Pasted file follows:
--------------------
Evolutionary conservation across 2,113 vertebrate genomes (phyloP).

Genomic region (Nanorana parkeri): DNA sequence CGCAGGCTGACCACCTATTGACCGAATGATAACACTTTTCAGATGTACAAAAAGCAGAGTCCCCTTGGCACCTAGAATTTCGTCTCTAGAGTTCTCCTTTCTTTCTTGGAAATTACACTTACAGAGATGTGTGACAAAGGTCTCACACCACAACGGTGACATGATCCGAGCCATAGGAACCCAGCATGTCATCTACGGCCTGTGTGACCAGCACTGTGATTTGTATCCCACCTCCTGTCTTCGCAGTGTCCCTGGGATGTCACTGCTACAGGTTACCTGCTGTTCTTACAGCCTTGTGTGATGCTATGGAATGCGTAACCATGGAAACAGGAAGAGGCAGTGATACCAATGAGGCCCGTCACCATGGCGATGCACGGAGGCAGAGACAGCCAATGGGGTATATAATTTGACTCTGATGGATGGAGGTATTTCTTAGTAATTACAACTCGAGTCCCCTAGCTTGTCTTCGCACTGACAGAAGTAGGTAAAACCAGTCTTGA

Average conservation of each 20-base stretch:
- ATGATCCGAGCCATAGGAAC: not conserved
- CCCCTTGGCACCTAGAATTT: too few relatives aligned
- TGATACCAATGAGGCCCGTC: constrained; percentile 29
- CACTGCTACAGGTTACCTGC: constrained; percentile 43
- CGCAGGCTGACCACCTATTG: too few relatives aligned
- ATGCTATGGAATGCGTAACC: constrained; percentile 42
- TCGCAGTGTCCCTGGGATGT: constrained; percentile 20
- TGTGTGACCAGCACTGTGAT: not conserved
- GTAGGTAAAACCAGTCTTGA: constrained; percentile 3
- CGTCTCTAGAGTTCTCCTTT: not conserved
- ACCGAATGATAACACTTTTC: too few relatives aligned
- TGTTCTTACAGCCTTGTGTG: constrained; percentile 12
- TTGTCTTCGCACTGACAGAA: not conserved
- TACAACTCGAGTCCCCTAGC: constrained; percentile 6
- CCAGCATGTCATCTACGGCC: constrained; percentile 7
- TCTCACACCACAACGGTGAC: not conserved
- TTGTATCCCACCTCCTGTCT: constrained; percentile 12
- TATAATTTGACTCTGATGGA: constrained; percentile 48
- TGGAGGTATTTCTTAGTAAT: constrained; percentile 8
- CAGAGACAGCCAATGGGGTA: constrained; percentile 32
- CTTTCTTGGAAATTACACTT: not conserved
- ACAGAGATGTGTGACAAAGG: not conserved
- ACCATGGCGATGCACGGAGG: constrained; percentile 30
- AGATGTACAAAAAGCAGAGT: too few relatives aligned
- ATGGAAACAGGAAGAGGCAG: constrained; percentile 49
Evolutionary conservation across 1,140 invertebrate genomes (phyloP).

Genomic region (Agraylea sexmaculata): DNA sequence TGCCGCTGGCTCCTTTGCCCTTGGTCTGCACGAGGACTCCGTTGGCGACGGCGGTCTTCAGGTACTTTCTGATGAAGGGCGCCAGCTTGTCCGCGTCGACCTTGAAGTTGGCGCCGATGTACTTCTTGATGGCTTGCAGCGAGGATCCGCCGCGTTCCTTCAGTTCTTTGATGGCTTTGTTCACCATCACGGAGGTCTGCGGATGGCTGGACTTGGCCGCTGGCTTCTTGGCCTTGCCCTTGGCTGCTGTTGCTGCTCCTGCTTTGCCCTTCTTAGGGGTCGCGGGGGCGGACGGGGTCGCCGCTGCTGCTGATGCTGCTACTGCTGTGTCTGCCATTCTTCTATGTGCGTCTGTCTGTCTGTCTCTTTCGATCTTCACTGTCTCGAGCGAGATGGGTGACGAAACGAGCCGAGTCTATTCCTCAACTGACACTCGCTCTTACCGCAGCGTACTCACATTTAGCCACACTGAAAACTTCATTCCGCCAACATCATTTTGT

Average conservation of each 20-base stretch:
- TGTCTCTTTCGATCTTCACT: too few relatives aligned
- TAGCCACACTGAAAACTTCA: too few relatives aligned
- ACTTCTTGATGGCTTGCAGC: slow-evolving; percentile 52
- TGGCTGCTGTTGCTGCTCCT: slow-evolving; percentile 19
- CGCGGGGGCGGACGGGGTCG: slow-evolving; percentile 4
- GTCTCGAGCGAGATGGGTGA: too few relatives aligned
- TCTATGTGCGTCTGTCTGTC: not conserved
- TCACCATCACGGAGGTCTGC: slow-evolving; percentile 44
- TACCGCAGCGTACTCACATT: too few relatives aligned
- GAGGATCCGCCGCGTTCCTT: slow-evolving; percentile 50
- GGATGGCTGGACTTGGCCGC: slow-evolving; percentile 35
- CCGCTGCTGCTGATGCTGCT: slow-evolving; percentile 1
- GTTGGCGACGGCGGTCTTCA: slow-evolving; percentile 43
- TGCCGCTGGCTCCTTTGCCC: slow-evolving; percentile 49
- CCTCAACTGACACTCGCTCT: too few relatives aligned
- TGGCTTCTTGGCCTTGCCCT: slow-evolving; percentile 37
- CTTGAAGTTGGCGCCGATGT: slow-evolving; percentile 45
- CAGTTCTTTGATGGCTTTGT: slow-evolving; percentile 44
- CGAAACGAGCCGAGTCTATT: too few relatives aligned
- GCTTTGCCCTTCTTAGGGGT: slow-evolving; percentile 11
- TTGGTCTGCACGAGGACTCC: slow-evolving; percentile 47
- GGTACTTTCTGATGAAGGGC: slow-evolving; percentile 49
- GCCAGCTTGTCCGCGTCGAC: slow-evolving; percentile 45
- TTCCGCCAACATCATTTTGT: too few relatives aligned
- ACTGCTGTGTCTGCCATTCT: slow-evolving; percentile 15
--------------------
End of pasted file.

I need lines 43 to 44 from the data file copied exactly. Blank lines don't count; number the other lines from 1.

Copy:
- CCGCTGCTGCTGATGCTGCT: slow-evolving; percentile 1
- GTTGGCGACGGCGGTCTTCA: slow-evolving; percentile 43